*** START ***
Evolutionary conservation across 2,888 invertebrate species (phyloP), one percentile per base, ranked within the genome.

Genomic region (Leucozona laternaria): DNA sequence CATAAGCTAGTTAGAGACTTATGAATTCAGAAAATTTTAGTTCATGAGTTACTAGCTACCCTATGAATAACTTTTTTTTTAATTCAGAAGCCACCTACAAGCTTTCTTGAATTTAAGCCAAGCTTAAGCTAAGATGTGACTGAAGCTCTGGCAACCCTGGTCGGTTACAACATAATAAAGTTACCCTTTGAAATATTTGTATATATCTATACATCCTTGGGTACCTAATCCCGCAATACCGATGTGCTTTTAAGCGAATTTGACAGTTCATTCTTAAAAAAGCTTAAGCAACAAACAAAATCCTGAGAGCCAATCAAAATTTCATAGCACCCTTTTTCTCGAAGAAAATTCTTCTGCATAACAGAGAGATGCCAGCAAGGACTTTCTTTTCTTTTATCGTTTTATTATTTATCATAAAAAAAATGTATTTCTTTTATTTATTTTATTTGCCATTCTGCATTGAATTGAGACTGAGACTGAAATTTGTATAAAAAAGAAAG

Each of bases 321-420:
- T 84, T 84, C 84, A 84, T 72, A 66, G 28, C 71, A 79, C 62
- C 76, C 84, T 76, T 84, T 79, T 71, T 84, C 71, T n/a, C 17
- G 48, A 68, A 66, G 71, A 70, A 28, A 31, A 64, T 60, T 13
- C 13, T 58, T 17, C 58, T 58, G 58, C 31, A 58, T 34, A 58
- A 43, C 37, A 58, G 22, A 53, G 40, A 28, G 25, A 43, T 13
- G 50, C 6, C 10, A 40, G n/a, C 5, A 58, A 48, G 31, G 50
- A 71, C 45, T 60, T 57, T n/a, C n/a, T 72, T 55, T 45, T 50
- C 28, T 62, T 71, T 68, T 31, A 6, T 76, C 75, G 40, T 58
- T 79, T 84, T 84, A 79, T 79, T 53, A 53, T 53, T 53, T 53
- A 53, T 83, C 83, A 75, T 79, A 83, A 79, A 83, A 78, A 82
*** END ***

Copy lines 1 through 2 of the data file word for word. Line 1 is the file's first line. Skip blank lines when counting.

Evolutionary conservation across 2,888 invertebrate species (phyloP), one percentile per base, ranked within the genome.

Genomic region (Leucozona laternaria): DNA sequence CATAAGCTAGTTAGAGACTTATGAATTCAGAAAATTTTAGTTCATGAGTTACTAGCTACCCTATGAATAACTTTTTTTTTAATTCAGAAGCCACCTACAAGCTTTCTTGAATTTAAGCCAAGCTTAAGCTAAGATGTGACTGAAGCTCTGGCAACCCTGGTCGGTTACAACATAATAAAGTTACCCTTTGAAATATTTGTATATATCTATACATCCTTGGGTACCTAATCCCGCAATACCGATGTGCTTTTAAGCGAATTTGACAGTTCATTCTTAAAAAAGCTTAAGCAACAAACAAAATCCTGAGAGCCAATCAAAATTTCATAGCACCCTTTTTCTCGAAGAAAATTCTTCTGCATAACAGAGAGATGCCAGCAAGGACTTTCTTTTCTTTTATCGTTTTATTATTTATCATAAAAAAAATGTATTTCTTTTATTTATTTTATTTGCCATTCTGCATTGAATTGAGACTGAGACTGAAATTTGTATAAAAAAGAAAG